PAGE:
Stack slams fixture ’madness’

Na Piarsaigh manager Seán Stack stands with his team before the Munster Club SHC final against  Sixmilebridge in November. Picture: Diarmuid Greene/Sportsfile

AIB ALL-IRELAND CLUB SHC SEMI-FINAL:
Portumna (Galway) v Na Piarsigh (Limerick)
Madness, that’s how Na Piarsaigh manager Seán Stack describes the fixture schedule for the All-Ireland club championships.

It’s not the weather, bad as that is, which is causing him annoyance, — it’s the lack of a break for the players involved, one season merging into another as the GAA persists with carrying the final stages of the championships from one calendar year to the next.

Aggravating the situation for Stack is that Na Piarsaigh have a very young side with many players involved with colleges and schools along with county under-age teams. He’s trying to get his team ready for an All-Ireland semi-final but his players are being pulled in several directions at once.

“We’re in the height of the Fitzgibbon Cup and the Harty Cup along with things like Waterford Crystal tournament. Not alone has the problem of burnout with these young players not been addressed, it’s getting worse.

“The same kids are on so many panels – minor, U21, Harty Cup, Fitzgibbon Cup and playing with their club. What must it be like for dual players? Instead of a reduction in the workload of those players it’s been increased with more and more games with the Higher Education League, with the colleges now also in the inter-county competitions every moment is filled.

“For those between 18 to 21 it must be horrendous, so many masters and every one of them fighting their own corner. I’m fairly laid-back but the aggravation between schools managers, college managers, county managers – they all want them playing challenge matches, while we’re trying to prepare for a game it takes a lifetime to reach.

“We have to get on with it, you can’t stop, but really you need a break.”

No break though for Na Piarsaigh this year. “No. We did that two years ago (when Na Piarsaigh last reached an All-Ireland semi-final), took three weeks, and it was a big mistake. It took us a month to get going again and I don’t think we ever got back to where we were.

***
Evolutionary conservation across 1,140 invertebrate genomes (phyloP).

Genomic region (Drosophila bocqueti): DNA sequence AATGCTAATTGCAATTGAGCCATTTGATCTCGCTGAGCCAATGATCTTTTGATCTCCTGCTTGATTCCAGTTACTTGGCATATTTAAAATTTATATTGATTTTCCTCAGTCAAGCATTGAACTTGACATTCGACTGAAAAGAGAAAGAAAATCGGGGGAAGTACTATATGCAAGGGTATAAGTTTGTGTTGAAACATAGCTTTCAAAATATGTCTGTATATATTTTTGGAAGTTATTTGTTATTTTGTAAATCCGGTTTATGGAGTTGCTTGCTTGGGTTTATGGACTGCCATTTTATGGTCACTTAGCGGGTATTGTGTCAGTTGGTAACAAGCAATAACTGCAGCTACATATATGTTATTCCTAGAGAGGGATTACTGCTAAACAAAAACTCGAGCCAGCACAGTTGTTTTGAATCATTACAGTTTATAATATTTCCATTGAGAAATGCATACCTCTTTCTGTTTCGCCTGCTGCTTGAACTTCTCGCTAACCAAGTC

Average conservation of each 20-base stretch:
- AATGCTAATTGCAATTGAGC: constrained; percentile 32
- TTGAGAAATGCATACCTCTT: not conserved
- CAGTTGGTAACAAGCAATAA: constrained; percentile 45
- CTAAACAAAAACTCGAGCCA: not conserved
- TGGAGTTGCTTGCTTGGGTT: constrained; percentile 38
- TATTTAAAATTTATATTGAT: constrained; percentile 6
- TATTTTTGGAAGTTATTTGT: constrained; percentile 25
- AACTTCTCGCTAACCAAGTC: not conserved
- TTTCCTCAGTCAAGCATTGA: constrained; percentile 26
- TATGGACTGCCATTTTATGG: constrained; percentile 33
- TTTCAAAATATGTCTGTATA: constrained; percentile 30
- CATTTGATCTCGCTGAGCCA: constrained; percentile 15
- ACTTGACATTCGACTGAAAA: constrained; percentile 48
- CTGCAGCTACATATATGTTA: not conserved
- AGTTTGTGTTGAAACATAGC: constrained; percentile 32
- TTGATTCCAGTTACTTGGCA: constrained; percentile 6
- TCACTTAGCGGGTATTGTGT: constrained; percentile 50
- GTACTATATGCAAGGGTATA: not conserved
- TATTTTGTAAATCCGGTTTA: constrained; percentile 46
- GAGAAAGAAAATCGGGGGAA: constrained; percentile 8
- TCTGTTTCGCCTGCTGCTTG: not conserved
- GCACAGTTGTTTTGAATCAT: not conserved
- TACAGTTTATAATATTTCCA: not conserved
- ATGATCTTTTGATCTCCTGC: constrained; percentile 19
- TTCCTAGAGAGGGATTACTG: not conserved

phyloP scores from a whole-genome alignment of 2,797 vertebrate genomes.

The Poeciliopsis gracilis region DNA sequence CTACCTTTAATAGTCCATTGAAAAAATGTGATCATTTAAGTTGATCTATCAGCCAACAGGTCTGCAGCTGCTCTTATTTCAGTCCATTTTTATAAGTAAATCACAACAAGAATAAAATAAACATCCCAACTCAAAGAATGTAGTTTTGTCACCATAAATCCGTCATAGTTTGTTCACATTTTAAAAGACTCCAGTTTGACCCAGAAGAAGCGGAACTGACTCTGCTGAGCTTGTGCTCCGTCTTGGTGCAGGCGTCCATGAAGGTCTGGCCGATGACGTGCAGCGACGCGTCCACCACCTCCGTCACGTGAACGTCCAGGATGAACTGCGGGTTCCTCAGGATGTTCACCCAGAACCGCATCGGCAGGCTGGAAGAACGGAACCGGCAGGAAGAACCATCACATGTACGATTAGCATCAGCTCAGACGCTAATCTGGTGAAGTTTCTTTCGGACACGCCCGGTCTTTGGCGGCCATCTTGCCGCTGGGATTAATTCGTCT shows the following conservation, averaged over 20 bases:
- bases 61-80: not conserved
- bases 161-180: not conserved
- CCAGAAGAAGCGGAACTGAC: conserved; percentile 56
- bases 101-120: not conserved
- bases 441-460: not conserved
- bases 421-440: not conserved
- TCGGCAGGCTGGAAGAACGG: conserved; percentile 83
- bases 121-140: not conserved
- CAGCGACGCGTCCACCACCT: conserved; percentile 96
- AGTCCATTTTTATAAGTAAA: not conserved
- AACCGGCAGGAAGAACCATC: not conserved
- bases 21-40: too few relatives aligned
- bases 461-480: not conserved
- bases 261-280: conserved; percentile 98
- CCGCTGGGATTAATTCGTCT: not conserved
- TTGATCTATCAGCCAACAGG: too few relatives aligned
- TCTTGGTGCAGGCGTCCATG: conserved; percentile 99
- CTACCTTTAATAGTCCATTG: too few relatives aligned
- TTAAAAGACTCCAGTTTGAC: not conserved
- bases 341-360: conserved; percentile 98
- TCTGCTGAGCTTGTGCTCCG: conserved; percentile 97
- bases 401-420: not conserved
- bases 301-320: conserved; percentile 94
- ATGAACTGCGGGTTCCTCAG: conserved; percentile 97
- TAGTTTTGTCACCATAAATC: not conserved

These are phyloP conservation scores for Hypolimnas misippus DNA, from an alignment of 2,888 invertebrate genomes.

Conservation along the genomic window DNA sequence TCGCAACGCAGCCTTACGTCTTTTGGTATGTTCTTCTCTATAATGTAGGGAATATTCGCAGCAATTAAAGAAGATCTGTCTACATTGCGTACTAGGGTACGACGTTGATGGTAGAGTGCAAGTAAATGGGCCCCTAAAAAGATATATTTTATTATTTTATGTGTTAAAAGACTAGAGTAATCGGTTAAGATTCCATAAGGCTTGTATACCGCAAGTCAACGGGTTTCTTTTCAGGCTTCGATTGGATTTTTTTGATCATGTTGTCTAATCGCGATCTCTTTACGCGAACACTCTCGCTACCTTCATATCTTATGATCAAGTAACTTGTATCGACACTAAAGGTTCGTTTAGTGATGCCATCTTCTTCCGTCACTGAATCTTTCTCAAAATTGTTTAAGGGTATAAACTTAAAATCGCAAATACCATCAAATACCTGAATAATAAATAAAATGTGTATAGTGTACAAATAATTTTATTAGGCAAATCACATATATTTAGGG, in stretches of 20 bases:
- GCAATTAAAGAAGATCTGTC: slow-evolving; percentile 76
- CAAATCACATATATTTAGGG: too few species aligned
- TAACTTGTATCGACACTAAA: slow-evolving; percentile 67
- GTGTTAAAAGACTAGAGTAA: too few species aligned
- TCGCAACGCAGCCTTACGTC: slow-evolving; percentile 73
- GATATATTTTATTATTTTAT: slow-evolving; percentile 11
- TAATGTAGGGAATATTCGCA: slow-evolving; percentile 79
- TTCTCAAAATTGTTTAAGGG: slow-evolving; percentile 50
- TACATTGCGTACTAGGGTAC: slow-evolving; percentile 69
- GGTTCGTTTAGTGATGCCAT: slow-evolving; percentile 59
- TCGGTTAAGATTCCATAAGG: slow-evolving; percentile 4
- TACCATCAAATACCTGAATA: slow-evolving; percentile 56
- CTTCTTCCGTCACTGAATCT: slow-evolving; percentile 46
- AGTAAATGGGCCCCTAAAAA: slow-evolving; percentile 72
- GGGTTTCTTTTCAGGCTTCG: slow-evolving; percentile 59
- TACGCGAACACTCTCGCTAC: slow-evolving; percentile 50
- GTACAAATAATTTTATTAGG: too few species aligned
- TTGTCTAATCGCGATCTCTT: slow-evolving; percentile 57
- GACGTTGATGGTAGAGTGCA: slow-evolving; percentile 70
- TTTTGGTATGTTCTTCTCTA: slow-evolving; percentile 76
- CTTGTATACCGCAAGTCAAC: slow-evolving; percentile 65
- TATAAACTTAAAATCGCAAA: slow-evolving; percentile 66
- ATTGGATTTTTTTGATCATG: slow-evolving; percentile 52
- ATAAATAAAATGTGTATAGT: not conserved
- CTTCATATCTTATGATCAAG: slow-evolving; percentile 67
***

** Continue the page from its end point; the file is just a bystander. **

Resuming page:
“Our lads love training, we kept it going, did different type of training for a few weeks but kept working the whole time. From the perspective of getting a team ready for an All-Ireland semi-final, that was better.”

Be that as it may, Seán Stack cannot and will not let any of that negative thinking impinge on preparations for this afternoon’s game against former All-Ireland kingpins and three-time champions (2006, ’08 and ’09), Portumna.

“We’re up against a very, very experienced side, we know that, this is a different breed of animal we’re meeting here. I saw them in the Galway semi-final and final, have seen them again lately — they’re physically more streamlined, better conditioned, mentally aggressive, collectively together. They’re the finished article, getting the last ounce from each other and from themselves.”

If Seán Stack would love to see a true break for all club teams in future in this competition, a break in the weather will do him for the moment.

“I’m praying for a calm day. It won’t be dry but if it’s calm at least, usually the better team wins – the wind can totally distort a game. I’ve seen that so many times at club and county level. If there’s a strong wind, whoever wins the toss has a huge bearing. If your team takes time to settle, if you prefer to defend in the first half, you can choose to play against it and try to hang on to half-time; other teams like to take the wind advantage and build momentum but you’re then risking the situation where the wind dies down, or even changes direction! But it’s hard to gauge anyway what to do, which is why most teams prefer a calm day.”

Calm or not though this one is likely to have some fireworks, a true heavyweight winner-take-all contest.

Portumna v Na Piarsaigh: Head to head

Joe Canning v Cathal King

This is the big one for Na Piarsaigh – holding Joe Canning. Joe has been in midfield, could be at full-forward, where he’d come across hardy Na Piarsaigh full-back Kieran Breen. I think though that canny Na Piarsaigh manager Seán Stack will hand a man-marking role to the flying Cathal King, the instruction being to shadow Joe no matter where he goes.

Cathal is capable of it, but who then though will mark flying Damien Hayes?

Eugene McEntee v Kevin Downes

Veteran full-back on rejuvenated youngster. It’s the big one for Portumna. Kevin is a standout with De La Salle, Na Piarsaigh and Limerick at underage. He suffered a dip in form at both club and county level in 2012 but is back to his absolute best. He and Shane Dowling are the major twin threat up front, Kevin Ryan also a man to watch.

David Breen v Ollie Canning

Centre-back is a new position for former standout attacker David but he made it his own with Na Piarsaigh last year, so much so that few will be surprised if he’s shifted back there this year by the new Limerick management team.

A huge man, commanding in the air, David is also a fine stickman. However he will meet a new kind of challenge here in another man finding a new position former himself.

Multiple All Star corner-back Ollie Canning was one of the finest man-markers in the business but you always sensed there was an attacker waiting to burst forth. Big match-up here.


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